Fashion Industry May be Left Defenseless Against Infringers

Fashion designers could be left defenseless against copycats if the US Supreme Court rules that certain features are not protected under the Copyright Act. 

The Supreme Court will soon hear oral argument in Varsity Brands, Inc. v. Star Athletica, LLC.  At issue is what, according to Petitioner Star Athletica, LLC, is “the most vexing, unresolved question in copyright law”– the appropriate test to determine when a feature of a useful article is protectable under § 101 of the Copyright Act.  Star Athletica, LLC v. Varsity Brands, Inc., 2016 WL 94219, *5  (U.S.)  The Supreme Court’s decision could have significant implications for the fashion and design industries and beyond.  

Currently, clothing and dress designs are not copyright eligible because they are considered useful articles.  However, original, two-dimensional pictorial and graphic designs that appear on  clothing are generally copyright eligible if they are separable from the functionality of the clothing.  Currently, there is no uniform test or rule for determining whether a design is separable from the function of a useful article.  The federal courts, the Copyright Office, and academics have proposed at least ten different tests to analyze this “separability” from the utilitarian or functional aspects.   

In the case pending before the Supreme Court, Respondent Varsity Brands, Inc. designs and manufactures cheerleading uniforms and asserts copyright infringement claims against a competitor, Petitioner Star Athletica, based on the below registrations.  


The District Court held that the designs perform a “utilitarian function” and are therefore not copyright eligible. The District Court reasoned that the function of the uniform is “not merely to clothe the body,” but to “clothe the body in a way that evokes the concept of cheerleading” and that the designs and colors lie “at the core of the ideal” of “cheerleading-uniform-ness” which is conceptually inseparable from the uniform itself. Varsity Brands, Inc. v. Star Athletica, LLC, 110 U.S.P.Q.2d 1150, 2014 WL 819422 *1, 8-9 (W.D. Tenn. March 1, 2014).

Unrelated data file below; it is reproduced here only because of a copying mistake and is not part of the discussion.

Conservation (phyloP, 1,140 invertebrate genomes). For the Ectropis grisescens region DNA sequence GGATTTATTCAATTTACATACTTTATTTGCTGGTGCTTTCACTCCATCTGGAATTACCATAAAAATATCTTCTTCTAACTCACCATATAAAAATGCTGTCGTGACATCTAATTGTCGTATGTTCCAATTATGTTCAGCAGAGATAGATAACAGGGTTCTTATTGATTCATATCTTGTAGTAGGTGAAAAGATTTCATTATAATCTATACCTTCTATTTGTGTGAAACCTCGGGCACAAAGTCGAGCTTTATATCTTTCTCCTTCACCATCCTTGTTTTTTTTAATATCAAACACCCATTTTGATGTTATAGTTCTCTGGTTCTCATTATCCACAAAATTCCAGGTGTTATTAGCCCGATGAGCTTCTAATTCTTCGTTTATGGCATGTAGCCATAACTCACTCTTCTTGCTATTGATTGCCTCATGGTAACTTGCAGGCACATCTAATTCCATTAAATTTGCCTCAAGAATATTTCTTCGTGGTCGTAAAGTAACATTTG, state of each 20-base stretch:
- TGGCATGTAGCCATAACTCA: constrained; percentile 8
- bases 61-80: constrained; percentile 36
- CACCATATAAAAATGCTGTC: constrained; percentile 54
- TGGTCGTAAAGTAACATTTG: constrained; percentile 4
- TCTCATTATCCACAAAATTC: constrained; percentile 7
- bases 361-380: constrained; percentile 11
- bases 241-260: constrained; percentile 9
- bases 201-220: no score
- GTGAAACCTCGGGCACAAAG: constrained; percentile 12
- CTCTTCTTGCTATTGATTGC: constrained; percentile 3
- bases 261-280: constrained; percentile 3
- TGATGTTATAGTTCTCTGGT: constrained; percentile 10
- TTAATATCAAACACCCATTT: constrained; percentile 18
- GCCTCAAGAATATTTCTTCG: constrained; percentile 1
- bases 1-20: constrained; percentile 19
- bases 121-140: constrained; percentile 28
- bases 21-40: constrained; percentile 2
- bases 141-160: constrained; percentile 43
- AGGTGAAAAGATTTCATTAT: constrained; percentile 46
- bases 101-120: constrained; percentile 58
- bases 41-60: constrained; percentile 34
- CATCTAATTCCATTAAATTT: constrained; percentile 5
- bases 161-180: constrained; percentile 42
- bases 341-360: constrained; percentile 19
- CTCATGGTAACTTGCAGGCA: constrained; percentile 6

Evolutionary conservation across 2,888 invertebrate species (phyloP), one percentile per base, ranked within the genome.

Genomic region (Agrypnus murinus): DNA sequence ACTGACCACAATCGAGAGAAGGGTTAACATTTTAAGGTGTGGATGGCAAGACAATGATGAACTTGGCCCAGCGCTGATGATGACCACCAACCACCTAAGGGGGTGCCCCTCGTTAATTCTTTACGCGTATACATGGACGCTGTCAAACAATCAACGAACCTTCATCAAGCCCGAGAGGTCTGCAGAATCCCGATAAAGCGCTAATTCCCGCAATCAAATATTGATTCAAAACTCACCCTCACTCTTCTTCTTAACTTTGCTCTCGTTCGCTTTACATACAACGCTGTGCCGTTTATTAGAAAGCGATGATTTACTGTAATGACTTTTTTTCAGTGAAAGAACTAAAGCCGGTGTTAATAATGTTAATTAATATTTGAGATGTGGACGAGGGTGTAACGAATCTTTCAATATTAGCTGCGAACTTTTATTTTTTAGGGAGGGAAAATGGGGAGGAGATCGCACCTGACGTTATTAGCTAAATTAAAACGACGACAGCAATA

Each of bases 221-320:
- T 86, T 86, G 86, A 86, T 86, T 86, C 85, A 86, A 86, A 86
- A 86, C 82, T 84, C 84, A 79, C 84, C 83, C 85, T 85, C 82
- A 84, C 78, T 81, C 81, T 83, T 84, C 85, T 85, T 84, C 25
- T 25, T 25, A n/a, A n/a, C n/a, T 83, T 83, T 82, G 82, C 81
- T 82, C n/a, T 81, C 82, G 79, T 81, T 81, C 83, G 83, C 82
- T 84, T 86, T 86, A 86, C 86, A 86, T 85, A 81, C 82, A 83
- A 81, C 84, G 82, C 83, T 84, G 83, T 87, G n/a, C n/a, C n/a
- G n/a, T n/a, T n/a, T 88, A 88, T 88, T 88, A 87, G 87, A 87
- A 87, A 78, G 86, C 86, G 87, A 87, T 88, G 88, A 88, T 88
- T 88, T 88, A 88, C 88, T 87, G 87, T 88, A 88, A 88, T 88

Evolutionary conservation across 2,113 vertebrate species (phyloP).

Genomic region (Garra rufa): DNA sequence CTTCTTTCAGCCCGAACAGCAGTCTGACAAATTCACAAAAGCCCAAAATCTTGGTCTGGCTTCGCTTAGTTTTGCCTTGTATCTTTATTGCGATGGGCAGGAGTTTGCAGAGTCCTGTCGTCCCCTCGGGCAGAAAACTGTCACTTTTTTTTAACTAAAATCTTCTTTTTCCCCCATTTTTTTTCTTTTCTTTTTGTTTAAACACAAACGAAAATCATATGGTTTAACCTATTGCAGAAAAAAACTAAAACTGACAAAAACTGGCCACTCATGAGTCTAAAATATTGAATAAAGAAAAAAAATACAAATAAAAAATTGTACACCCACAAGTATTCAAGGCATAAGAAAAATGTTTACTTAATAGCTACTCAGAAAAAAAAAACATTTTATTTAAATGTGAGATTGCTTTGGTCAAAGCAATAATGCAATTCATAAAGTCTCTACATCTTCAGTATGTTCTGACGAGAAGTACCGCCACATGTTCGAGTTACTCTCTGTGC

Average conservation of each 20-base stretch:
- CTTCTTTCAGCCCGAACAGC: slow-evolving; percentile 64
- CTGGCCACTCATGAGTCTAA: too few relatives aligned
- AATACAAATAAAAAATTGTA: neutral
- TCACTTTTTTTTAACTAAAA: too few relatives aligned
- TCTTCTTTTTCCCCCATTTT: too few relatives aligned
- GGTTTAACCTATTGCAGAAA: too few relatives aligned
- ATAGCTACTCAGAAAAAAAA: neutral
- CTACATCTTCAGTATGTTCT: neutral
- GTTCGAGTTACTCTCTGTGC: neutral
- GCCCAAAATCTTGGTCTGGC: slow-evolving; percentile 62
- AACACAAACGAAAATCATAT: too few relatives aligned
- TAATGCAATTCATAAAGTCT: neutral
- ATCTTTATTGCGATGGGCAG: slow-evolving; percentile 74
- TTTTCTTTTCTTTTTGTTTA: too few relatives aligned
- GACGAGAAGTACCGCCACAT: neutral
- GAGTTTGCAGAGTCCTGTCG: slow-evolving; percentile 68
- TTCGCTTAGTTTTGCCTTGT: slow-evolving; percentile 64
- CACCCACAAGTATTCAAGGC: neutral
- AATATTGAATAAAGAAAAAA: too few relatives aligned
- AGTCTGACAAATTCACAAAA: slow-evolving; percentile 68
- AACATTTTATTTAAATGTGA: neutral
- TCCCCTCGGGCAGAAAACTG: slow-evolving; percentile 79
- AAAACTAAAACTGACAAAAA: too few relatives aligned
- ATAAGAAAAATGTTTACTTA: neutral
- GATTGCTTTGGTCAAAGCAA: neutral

On appeal, the United States Court of Appeals for the Sixth Circuit reversed, holding that the function of the uniform is to cover the body, wick away moisture, and withstand rigors of athletic movement.  The Sixth Circuit held that the two-dimensional graphic designs can be identified separately from, and are capable of existing independently from, the utilitarian aspects of the uniform, and are therefore copyright eligible.  Varsity Brands, Inc. v. Star Athletica, LLC, 799 F.3d 468, 491-92 (6th Cir. 2015) cert. granted in part, Star Athletica, LLC v. Varsity Brands, Inc., 136 S.Ct. 1823 (May 2, 2016).

This is an area of law that would benefit from clarity from the Supreme Court.  The Fashion Law Institute, a nonprofit dedicated to the law and business of fashion, has filed an amicus brief urging the Supreme Court to clarify that separability should be flexible, and not subject to a bright-line test that could hurt the fashion industry, which has “come to rely on this longstanding [copyright] protection for separable elements of expressive design.”

The Council of Fashion Designers of America, Inc., whose membership includes fashion and accessory designers, similarly urges the Court in its amicus brief to reaffirm that copyright protection exists for two-dimensional designs on clothing, and warns that if copyright protection does not exist, fashion designers would be left “defenseless against copyists” and a ruling would cause “a swift and deleterious effect on [the] United States fashion industry.”

Oral argument before the Supreme Court is scheduled for October 31, 2016.  The case is Star Athletica, LLC v. Varsity Brands, Inc., Case No. 15-866.

Image Courtesy of: Brittany Hogan Used under Creative Commons license